This image released by SYFY shows Meredith Garretson, left, and Alan Tudyk in the new series "Resident Alien." (James Dittinger/SYFY via AP)

B.C.-shot ‘Resident Alien’ invader gets lift-off with viewers

New Syfy series catching on, proving TV doesn’t have to come from premium cable

“Resident Alien,” a new Syfy series that caught the attention of veteran TV critic Rob Owen and approving viewers, is evidence that inventive shows exist outside premium cable and streaming services.

“It’s been a while since there’s been a cable show, a basic cable show on USA or Syfy or another one of those channels, that’s struck me as something I would go back and give another look,” Owen, a Pittsburgh Tribune-Review columnist, said of the comic book-inspired series that arrived in January.

Shot in the Greater Vancouver area, and in Ladysmith on Vancouver Island, the hour-long dramedy about an extraterrestrial being stuck in a small town, “Resident Alien” gained early traction in the ratings. It pulled in a bigger audience for its second episode than its first, a rarity in the peak-TV era of dizzying decisions about what’s worth your time and money.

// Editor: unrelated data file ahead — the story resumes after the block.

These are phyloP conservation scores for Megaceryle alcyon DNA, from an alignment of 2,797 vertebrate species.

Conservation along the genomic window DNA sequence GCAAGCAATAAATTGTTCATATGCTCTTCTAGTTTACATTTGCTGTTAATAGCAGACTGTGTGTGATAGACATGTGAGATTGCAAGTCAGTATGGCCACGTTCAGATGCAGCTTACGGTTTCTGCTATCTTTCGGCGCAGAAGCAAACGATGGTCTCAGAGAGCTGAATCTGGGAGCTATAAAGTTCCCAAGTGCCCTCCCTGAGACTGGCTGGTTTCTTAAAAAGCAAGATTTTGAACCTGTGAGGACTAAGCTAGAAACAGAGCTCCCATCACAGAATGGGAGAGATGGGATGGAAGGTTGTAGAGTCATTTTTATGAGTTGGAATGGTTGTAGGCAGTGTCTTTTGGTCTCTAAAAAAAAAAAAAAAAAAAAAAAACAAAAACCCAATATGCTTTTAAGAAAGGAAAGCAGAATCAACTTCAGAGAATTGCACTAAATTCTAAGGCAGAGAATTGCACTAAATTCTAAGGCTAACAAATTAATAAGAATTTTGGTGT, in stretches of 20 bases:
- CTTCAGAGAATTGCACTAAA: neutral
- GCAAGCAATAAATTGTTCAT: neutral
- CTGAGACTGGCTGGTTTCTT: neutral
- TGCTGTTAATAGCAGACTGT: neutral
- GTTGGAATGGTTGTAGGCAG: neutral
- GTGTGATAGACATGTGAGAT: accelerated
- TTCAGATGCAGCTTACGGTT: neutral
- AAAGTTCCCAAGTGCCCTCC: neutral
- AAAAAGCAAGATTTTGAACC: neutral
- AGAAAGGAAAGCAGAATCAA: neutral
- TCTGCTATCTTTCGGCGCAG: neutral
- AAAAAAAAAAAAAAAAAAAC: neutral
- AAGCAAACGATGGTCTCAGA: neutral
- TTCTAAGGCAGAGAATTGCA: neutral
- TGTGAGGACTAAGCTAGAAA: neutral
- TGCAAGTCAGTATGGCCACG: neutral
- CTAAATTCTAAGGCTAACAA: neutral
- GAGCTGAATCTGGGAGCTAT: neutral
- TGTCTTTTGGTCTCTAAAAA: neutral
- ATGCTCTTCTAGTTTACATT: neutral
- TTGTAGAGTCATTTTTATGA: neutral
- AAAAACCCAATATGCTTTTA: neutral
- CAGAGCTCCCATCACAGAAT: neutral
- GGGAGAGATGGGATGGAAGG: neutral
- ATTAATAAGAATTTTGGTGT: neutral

RELATED: Resident Alien brings Vancouver Island to the small screen with January premiere

RELATED: Film commissioner says COVID-19 cost central Island $6 million in economic activity

The numbers are on a modest scale but with promise enough to gladden the heart of Syfy’s parent company, NBCUniversal, which gave the series a robust blastoff that included a NBC network promotional spot starring a UFO.

“We launch shows all the time and we want to pretend that every show can be the next big hit,” said NBCUniversal executive Jeff Bader, who heads its TV programming strategy group. “But it’s actually rare that you have a show that people seem to respond to … and this is one of those shows.”

The Rotten Tomatoes website tallied robust approval from critics and viewers, both in the 90th percentile. “Resident Alien” airs 10 p.m. EST Wednesday.